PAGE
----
The final characteristic of homework that maximizes change is that it is thoughtfully considered and tentatively prepared prior to the counseling session. In other words, I would urge you to go into your counseling session with a prepared agenda, thinking Okay. Here’s what I am intending to do. And if the session goes the way I think it might, here’s what I think I might give as homework. Do you notice all the “mights”? This plan is tentative. But at least you are thinking about it ahead of time.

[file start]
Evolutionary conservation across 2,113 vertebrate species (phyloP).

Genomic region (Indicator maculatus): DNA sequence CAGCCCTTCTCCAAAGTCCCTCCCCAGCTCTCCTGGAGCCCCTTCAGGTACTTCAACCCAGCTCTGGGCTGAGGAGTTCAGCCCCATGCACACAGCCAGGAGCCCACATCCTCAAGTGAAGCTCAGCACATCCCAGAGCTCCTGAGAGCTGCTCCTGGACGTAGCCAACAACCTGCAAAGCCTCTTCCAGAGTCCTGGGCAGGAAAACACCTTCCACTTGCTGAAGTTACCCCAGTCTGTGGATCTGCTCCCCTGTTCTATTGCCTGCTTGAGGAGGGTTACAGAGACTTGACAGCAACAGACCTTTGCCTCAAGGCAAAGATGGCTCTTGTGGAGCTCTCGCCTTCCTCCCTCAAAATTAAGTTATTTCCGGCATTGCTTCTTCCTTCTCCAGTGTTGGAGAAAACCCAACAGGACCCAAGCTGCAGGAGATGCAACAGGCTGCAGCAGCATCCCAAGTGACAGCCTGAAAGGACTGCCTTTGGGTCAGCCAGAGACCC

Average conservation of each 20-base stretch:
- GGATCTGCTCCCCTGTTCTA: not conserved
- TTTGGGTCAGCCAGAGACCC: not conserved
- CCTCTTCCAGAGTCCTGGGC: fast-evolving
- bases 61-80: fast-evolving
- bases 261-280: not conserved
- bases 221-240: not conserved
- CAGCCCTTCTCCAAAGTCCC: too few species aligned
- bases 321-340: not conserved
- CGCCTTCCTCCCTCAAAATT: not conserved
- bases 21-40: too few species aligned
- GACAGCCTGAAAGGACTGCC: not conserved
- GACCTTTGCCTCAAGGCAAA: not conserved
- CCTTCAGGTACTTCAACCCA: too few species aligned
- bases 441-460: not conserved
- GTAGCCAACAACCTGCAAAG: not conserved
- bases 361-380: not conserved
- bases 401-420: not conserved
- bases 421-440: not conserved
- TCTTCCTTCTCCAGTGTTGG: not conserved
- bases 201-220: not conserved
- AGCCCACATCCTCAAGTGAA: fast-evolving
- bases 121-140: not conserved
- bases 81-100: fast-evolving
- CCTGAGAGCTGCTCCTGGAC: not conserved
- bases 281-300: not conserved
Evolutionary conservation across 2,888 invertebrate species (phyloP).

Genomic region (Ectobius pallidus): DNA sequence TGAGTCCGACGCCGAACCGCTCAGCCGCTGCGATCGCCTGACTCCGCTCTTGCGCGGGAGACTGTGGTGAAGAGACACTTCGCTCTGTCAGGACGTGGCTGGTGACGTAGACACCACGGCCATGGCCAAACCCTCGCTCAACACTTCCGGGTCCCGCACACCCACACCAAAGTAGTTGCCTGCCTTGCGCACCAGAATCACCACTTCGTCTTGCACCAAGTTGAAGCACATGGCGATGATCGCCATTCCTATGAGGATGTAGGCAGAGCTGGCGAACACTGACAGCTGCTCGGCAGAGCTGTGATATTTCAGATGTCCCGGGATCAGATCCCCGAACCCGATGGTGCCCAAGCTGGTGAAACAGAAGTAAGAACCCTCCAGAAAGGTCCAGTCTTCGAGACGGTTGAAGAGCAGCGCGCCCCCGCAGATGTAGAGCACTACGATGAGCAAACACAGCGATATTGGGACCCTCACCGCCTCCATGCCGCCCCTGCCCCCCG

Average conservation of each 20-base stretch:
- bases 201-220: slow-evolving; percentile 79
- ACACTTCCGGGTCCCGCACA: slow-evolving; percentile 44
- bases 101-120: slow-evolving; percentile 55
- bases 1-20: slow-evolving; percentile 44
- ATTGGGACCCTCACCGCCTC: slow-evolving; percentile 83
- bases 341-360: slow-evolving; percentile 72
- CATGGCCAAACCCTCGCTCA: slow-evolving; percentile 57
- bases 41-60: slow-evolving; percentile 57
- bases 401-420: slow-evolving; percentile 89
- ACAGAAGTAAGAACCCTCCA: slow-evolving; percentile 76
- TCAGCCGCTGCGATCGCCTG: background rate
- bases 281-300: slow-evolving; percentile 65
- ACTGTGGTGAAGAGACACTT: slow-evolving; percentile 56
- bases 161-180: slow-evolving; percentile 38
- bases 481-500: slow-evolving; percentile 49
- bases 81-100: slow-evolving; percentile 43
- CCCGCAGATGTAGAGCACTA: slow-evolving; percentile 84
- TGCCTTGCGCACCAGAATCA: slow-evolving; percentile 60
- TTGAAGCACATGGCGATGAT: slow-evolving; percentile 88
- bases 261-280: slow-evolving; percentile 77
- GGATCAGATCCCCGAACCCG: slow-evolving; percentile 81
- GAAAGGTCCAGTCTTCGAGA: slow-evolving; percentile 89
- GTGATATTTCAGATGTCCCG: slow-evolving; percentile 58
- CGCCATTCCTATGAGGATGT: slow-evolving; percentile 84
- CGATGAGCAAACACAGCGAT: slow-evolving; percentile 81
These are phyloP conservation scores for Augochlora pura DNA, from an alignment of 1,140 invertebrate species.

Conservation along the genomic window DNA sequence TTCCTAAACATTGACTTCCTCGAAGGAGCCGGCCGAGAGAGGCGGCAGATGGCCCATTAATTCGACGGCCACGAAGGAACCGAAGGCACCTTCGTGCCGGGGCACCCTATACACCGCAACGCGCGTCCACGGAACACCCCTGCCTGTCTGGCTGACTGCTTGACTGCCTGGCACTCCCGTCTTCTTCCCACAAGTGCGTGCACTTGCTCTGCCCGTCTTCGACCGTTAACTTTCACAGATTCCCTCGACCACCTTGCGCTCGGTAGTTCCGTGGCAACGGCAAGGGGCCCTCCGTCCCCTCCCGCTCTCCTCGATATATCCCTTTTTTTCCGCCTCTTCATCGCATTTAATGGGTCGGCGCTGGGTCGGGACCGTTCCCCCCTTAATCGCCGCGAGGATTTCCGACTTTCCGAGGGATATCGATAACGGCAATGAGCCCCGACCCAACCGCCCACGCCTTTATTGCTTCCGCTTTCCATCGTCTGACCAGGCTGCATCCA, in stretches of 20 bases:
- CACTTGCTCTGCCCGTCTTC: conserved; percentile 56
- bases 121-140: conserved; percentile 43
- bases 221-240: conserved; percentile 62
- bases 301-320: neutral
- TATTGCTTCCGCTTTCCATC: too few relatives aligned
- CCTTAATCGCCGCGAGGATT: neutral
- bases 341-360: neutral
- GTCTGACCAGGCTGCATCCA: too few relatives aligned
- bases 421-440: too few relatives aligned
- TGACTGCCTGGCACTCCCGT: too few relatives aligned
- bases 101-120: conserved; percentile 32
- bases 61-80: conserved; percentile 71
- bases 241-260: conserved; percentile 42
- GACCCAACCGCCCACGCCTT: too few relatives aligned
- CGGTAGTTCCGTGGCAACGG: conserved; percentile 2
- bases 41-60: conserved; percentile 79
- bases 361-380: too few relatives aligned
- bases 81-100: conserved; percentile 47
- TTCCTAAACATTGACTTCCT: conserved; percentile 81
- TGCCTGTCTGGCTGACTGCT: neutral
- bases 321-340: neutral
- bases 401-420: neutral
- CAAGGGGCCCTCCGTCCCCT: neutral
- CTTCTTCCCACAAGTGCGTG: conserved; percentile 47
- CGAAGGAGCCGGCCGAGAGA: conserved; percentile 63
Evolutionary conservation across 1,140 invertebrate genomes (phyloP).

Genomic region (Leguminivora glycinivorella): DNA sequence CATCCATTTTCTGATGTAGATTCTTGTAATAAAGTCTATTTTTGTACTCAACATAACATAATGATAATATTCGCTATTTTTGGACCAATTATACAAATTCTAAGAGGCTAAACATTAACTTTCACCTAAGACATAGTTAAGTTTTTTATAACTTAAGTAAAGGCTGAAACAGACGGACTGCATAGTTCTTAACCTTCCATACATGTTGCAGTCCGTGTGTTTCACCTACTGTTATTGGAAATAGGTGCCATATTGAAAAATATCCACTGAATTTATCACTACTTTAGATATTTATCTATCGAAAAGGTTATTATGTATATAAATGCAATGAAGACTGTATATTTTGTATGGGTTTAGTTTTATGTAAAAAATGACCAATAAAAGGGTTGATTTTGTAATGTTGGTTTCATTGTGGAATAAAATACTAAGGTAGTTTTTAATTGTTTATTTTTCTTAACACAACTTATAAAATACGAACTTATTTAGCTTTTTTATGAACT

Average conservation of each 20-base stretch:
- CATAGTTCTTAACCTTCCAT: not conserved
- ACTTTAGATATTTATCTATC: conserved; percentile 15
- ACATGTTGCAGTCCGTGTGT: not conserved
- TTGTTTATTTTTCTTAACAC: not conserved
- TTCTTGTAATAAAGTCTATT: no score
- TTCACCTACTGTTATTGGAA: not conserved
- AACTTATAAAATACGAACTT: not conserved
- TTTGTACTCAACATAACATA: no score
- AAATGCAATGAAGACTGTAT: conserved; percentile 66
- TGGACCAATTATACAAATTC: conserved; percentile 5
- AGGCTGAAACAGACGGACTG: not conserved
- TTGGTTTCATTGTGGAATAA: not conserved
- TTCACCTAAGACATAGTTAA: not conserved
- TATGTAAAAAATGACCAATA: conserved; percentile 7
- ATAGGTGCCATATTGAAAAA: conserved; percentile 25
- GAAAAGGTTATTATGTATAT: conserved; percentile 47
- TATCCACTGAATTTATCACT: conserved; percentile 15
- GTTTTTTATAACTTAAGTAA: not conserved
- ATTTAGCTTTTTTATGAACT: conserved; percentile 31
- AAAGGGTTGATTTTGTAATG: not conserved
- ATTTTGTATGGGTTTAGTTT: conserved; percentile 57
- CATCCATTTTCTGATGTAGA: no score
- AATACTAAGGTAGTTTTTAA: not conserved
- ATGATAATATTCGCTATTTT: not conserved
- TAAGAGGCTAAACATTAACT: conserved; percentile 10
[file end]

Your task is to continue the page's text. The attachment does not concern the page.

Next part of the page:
One of the things I have discovered is that some of the people I’ve supervised spend way too little time in preparation. They don’t prepare an agenda, and they don’t prepare tentative homework. We ought to be thinking ahead of time. Okay. Now, if we zig, this is what I’m going to give her for homework. If we zag, this is what I’m gonna give for homework. It’s thoughtfully considered and tentatively prepared prior to each session. If the teaching on homework has been helpful to you. I would point you to these two major texts that have a tremendous section in them on how to use homework. Instruments in the Redeemers’ Hands by Paul Tripp has a tremendous section on putting what’s taught in the session into practice, and then The Christian Counselor’s Manual by Jay Adams also has a tremendous section. And if you haven’t read those in the last few years, I’d encourage you to pull them out and review them. They are excellent and very helpful.